Killer reviews – an example
But first – what exactly is a ‘killer review’? There is no exact definition, but the one we loosely came up with some years ago goes as follows…
Now let’s look at an example…
Some one star reviews are next to harmless (they are seen as rants, or simply the venting of the odd dissatisfied customer) but reviews like this un-tick all the boxes a reasonable person might be reasonably want ticked before contemplating making contact, let alone purchasing a product or service. A reasonable person might expect the following from any business…
…all of which are mentioned in this review, alongside some of the negatives no consumer – or business – wants to see…
- “nobody answers”
- “worst customer care”
- “go elsewhere”
…all, taken together – or even singly, are the kind of thing that stops a potential customer making that first crucial contact – picking up the phone or clicking ‘visit website’. In short: a ‘killer’ review.
Killer reviews in context
Killer reviews can be, and often are, the only review a business has received, but not necessarily; the fact that a business may have many complimentary reviews does not, of itself, always dilute the effect of a killer review.
Nothing puts a business off reviews faster than a killer review, and that leads it straight down the wrong path – to denial. Ignoring a killer review won’t make it go away, and it certainly won’t prevent it from being read (on the contrary: it can often be the catalyst for ‘me too’ reviews).
The correct strategy, of course, is to do exactly the opposite – engage. First by responding to that killer review, then by responding to any/all other reviews, whether complimentary or not.
This has three key effects on those reading the review(s): it shows the business’s side of the story, it shows that the business cares and it ‘warns’ anyone thinking of posting a similar review that any future critical reviews will not go without a response from the business.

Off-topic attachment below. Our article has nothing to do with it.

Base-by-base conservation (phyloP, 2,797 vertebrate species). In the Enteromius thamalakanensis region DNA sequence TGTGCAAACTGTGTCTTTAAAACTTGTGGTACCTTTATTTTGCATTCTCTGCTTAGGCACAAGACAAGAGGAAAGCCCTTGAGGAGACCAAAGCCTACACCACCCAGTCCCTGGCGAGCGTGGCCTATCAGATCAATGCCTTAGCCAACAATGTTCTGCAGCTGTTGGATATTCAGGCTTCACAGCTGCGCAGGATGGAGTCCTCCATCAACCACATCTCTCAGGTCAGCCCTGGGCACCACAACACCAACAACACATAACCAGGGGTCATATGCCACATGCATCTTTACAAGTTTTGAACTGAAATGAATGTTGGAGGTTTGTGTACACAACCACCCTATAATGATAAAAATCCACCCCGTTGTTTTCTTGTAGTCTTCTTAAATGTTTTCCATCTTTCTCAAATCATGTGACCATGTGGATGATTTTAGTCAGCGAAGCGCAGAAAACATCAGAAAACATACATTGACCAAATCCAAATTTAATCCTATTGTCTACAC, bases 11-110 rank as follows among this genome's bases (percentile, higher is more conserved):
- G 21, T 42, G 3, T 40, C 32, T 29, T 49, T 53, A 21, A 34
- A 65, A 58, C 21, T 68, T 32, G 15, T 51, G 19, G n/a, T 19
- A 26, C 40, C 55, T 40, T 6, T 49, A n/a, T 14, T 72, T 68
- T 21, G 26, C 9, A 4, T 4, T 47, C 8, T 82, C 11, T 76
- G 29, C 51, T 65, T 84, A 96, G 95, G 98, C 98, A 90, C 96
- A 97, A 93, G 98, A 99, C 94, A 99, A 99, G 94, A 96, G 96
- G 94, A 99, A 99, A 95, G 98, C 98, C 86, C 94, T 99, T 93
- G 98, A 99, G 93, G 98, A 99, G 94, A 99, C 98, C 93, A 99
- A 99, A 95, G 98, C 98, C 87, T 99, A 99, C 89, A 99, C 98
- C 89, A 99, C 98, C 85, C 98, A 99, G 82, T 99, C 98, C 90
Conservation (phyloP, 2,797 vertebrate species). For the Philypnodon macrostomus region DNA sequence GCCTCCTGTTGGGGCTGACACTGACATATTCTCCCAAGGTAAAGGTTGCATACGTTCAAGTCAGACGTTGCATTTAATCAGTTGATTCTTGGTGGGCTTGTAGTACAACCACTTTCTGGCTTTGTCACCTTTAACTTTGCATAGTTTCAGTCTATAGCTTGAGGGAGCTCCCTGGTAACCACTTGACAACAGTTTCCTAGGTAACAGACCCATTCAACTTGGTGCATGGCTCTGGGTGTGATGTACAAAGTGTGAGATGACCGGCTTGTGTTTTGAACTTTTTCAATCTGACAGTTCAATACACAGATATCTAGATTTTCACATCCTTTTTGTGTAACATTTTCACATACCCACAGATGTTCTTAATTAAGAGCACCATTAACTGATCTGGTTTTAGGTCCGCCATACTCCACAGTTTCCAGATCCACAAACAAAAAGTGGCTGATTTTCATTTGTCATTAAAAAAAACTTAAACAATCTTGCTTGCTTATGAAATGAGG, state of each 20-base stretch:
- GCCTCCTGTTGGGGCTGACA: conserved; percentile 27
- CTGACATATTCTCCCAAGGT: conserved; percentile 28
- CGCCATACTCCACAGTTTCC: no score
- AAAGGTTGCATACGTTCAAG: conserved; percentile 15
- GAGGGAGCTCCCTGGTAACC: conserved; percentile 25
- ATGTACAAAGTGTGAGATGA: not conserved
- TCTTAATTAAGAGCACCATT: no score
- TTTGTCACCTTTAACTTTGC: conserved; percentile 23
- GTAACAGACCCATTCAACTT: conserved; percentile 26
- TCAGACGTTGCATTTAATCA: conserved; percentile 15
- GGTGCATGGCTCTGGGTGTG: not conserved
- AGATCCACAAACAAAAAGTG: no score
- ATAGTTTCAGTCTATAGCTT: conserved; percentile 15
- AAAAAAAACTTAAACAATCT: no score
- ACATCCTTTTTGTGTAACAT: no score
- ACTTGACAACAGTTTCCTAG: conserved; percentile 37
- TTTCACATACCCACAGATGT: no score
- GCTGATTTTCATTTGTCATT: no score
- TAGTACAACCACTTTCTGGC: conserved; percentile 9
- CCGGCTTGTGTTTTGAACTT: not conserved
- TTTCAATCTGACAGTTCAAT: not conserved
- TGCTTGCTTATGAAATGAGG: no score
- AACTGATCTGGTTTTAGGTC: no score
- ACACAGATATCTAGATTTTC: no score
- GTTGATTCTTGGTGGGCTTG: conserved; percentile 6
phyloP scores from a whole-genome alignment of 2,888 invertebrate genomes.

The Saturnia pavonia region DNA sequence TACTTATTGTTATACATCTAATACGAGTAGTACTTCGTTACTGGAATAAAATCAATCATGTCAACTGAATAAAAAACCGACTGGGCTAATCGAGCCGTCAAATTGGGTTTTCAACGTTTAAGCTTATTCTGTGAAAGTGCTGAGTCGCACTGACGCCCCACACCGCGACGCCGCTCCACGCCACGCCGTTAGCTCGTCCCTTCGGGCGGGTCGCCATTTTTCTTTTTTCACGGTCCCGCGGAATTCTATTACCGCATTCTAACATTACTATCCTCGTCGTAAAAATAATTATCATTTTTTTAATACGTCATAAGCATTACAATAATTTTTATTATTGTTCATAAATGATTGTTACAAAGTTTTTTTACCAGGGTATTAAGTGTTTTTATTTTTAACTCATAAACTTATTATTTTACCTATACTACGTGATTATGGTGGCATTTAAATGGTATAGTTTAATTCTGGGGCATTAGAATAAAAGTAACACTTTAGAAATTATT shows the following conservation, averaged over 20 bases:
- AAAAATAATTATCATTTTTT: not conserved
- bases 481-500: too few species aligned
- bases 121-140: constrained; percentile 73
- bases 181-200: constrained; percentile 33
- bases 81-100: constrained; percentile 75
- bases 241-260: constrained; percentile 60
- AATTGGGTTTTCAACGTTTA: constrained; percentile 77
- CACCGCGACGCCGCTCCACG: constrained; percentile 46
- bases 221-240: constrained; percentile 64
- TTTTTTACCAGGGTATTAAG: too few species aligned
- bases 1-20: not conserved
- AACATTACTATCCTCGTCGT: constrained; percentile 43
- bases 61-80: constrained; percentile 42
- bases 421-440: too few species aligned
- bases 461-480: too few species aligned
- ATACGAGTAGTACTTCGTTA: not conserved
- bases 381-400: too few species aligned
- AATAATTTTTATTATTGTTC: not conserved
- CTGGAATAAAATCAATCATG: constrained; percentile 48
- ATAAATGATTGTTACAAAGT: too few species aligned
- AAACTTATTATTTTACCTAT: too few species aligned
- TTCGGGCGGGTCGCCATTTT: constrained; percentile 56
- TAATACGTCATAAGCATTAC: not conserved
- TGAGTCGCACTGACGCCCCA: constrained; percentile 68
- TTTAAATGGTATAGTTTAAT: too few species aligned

The response itself…
We see so many awful responses to killer reviews: angry (‘how dare you!’), defensive (‘all lies’) and understandable (‘we have no recollection’). The first two of these should never see the light of day, the third can be improved upon. Let’s see…
“Dear Mr Hill, I am so sorry that we were not able to meet your expectations. We do endeavour to provide the very highest level of service for all our customers and we always explain how we carry out our work, from initial estimate through to firm quotation and then to carrying out the job.
It would seem that confusion has arisen over the difference between ‘initial estimate’ and ‘firm quotation’ in this instance and this has, understandably, led to the circumstances you describe, where our initial quotation (and ‘sketches’) have been mistaken for the latter. We always return calls within two hours (as you know, we are all engaged in the workshop or on site).
If we can be of any help in the future please do not hesitate to contact me personally.
A B Smith
The key elements of this response…
- it addresses the criticism made in the review. Replying, as so many do, with ‘We would love to address the issues you have raised, please email me on arthur.smith@smithandco’ fails to address the concerns of those reading the review and your response. It is important to remember your audience: your potential customers (besides, in reality it is unlikely that someone who has posted a critical review will check back to read any response)
- It is scrupulously professional and polite
- It gently corrects misapprehensions in the review
- It ends on a positive note
So – our action checklist…
There are basically only two things a business – in this situation or not – needs to do:
- Respond to every review
- Initiate a review management programme to generate more reviews